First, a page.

Episode Six of Dinosaur Planet

I have about 28 or so pages left to do on the hard-copy edit of Shadows. I should be able to get this done this weekend, assuming the power doesn’t go out (the rain is blowing sideways, and I am considering moving the family into the ark, just to be on the safe side).

I’ve doodled up the next episode of Dinosaur Planet. Now that I have a few of these episodes under my belt, I’ve noticed something interesting. I am more-or-less typing these up and posting them, with just a spell-check and a quick read-through, and I am writing these pieces so as to keep the action going– not a lot of time being taken out for character introspection. As a consequence these episodes have a pretty clean feel to them, especially in comparison to Princess of Shadows. It makes me wonder if Shadows is too top-heavy with internal ruminations and such. On the other hand, I want the reader in Kathy’s head. Somewhere in there is a happy balance. Hopefully I can find it before I publish.

On another topic, I’ve located a few more abandoned fragments I’ll be posting in the near future. This is good thing; otherwise I might be tempted to start posting my poetry, and then we would all be sorry.

PUBLIC SERVICE NOTICE: All bloggers are advised that they read the following at their own risk. In other words, it’s not my fault if your eyeballs fall out or catch fire. You’re on your own. Still, it’s copyrighted, by me, the perpetrator, 2013.


Episode 6

Up A Tree Without A Pulse Rifle

A tree, Paul told himself as he ran, I need a tree.

In reality, though, the problem was not finding a tree; it was finding one with limbs low enough to the ground for him to reach. All about him were giants, whose limbs started twenty or thirty meters off the ground. The only way Paul could have climbed those was with mountaineering gear he didn’t have.

He heard a shriek from behind him—an ear-rending sound that conveyed hunger and blood-lust. He could see nothing moving among the trees—yet. But the sound of large, heavy bodies crashing through brush echoed through the woods.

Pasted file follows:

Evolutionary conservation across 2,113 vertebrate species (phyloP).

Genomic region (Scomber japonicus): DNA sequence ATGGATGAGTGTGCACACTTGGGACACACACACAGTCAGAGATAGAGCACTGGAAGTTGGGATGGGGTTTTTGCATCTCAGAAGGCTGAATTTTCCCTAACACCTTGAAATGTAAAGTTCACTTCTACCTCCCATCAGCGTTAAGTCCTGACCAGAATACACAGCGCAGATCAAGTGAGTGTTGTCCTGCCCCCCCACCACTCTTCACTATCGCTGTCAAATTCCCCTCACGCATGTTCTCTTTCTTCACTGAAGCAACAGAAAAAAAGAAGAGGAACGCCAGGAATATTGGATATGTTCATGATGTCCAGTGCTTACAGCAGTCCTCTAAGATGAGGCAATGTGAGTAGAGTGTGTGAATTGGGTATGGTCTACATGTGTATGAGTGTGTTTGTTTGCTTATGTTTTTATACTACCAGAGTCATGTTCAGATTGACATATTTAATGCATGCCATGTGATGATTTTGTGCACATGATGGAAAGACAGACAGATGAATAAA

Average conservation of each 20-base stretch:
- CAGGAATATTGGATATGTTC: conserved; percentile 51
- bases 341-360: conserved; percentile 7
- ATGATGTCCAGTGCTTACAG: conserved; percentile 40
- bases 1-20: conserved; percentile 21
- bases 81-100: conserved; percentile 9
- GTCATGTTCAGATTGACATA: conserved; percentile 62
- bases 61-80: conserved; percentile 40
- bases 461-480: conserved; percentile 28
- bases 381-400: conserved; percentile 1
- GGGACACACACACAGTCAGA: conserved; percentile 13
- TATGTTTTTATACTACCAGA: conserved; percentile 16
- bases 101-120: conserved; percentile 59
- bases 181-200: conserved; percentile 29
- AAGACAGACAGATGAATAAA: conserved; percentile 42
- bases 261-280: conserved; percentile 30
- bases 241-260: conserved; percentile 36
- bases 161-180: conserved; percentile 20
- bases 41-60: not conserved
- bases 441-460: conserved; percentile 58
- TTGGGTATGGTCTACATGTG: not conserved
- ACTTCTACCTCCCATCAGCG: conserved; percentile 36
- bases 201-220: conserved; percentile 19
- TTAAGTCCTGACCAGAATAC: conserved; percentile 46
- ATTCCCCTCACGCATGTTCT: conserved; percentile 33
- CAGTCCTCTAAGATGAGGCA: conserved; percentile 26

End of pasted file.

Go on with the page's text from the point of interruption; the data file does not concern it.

“You’re going to want to move it a little faster, there, Paulie, old son,” Jasper said, sounding nonchalant. “I doubt those carnivores are going to be interested in me, but I would prefer not having to watch you get torn limb-from-limb. It would sort of ruin my day.”

“Shut up unless you’ve got something to actually contribute,” Paul panted.

“Okay, how about this—the bad guys are two hundred meters away and closing fast.”

There—in the midst of a clearing, three or four smaller trees, a different species that the giants, poking their crowns up out of the brush. They were shorter, with branches diverging out of the central trunk only a few meters off the ground. The trees uppermost branches, or at least the ones that looked as if they would bear Paul’s weight, were fifteen meters high.

Paul shoved himself into the stand of brush. The plants were yellow-leaved, their branches gnarled, the ends brittle under his hands as he pushed and broke his way through. Twigs stabbed at his eyes in his haste.

“One hundred yards,” Jasper said.

The shriek came again, terribly close now. Sweating, straining, Paul fought the brush. Something exploded out of the cover in front of him, some flyer that fled into the air with sharp cries of alarm. Paul trampled down branches, wood breaking under his boots.

He reached the closest tree. The lowest branch was three meters up. Paul didn’t try jumping for it. Instead, the tree’s bark was very rough. Paul grabbed handfuls of bark with both hands, wedged a boot-toe on top of a burl, and pulled himself up.

“Here they come!” Jasper said.

Paul didn’t look; he climbed. The bark threatened to give way under his weight. He shifted his grip, pulled himself up, grabbed the lowest branch with one hand.

“Look out!” Jasper yelled.

Paul looked over his shoulder; he saw a reptilian form come crashing through the brush, glimpsed teeth in a pointed snout. Yelling in fear, he leapt for the branch. The carnivore leapt as well. The top of the creatures head collided with the bottom of the branch just as Paul swarmed up it. The blow nearly knocked Paul out of the tree. He flailed his arms and managed to grab a higher branch. He hauled himself up on it as another carnivore made an impressive leap and snapped its jaws inches short of Paul’s dangling feet.